A new report from the Department's Policy and Program Studies Service (PPSS) analyzing school-level spending and teacher salary data documents that schools serving low-income students are being shortchanged because many school districts across the country are inequitably distributing their state and local funding. This first-time ever national data collection on school-level expenditure data—required by the American Recovery and Reinvestment Act (ARRA) and submitted by over 13,000 districts for the 2008-09 school year—reveals that many high-poverty schools receive less than their fair share of state and local funding, leaving them with fewer resources than schools attended by wealthier students. Indeed, more than 40% of schools that received federal Title I money to serve disadvantaged students spent less state and local funding on teachers and other personnel than schools that did not receive Title I money at the same grade level in the same district.

In a policy brief accompanying the report, PPSS found that providing low-income schools with comparable spending would cost just 1% to 4% of the average district's total school-level spending. It also found that fixing the Title I "comparability of services" loophole—whereby districts can show comparability in less rigorous ways, such as using a district-wide teacher salary schedule, which masks the fact that schools serving disadvantaged students often have less experienced teachers who are paid less and allows districts to use federal funds to fill state and local funding gaps instead of providing extra services to students in poverty—would have a big impact on low-spending, high-poverty schools, by adding between 4% and 15% to their budgets. The Administration's Blueprint for Reform of the Elementary and Secondary Education Act (ESEA) would amend the Title I comparability provision to ensure that state and local funding is more equitably distributed between Title I and non-Title I schools.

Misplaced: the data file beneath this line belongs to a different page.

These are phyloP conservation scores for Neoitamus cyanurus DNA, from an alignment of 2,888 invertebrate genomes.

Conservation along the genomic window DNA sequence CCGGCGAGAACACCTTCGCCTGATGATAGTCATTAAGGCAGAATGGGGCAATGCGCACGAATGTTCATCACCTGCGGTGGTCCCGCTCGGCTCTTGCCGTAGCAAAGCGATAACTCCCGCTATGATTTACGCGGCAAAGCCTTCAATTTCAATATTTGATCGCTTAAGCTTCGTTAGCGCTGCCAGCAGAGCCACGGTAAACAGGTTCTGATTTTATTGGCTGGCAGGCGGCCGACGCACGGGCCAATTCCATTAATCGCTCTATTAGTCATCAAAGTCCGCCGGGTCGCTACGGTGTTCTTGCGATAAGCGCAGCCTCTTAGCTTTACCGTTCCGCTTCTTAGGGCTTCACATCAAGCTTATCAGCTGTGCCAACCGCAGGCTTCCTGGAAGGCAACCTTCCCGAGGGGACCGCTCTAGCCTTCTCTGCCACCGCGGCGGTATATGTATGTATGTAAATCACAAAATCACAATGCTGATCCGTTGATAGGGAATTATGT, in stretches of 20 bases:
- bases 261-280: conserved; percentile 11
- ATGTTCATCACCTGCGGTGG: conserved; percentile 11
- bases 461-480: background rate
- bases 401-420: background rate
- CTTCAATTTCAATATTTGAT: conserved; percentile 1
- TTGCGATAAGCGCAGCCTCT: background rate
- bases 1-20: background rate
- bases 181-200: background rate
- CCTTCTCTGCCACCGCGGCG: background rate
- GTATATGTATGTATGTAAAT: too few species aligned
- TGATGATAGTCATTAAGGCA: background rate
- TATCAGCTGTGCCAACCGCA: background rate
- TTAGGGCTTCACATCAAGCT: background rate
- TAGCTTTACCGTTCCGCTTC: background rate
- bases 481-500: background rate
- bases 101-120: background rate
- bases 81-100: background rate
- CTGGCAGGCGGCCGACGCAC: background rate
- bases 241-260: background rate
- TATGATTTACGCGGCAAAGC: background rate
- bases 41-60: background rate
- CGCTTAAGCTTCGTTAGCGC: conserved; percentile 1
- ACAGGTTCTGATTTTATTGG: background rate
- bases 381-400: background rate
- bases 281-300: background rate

Meanwhile, PPSS also released a report—summarizing current approaches in the 46 states with anti-bullying laws and the 41 states that have created anti-bullying policies as models for schools. From 1999 to 2010, more than 120 bills were enacted by state legislatures to either introduce or amend statutes that address bullying and related behaviors in schools. Twenty-one bills were enacted in 2010, and another eight bills were signed into law through April 30, 2011. Of the 46 anti-bullying laws in place, 36 have provisions that prohibit cyber-bullying, while 13 have provisions that grant schools the authority to address off-campus behavior that creates a hostile school environment.

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NAEP Reading and Math

The average reading scores of fourth- and eighth-grade students on the 2011 National Assessment of Educational Progress (NAEP) in 21 urban school districts followed the national trend by remaining mostly flat, with no significant change from 2009. However, average math scores rose in several districts from 2009, including some districts where scores were higher than those of large cities and the nation. Among the results:

Reading

  • Although the average score for fourth-grade students in large city schools remained unchanged from 2009, it was higher than in 2002.
  • The average score for eighth-graders in large city schools was higher in 2011 than both 2002 and 2009.
  • None of the participating districts made gains at grade 4 since 2009; only one district (Charlotte-Mecklenburg) made gains at grade 8 compared to 2009 scores.
  • Five districts recorded higher scores at both grades 4 and 8 than the average for large city schools nationally: Austin, Charlotte-Mecklenburg, Hillsborough County (FL), Jefferson County (KY), and Miami-Dade.

Math

  • Only one of the participating districts (Atlanta) recorded higher scores at both grades 4 and 8 than in any previous math assessment.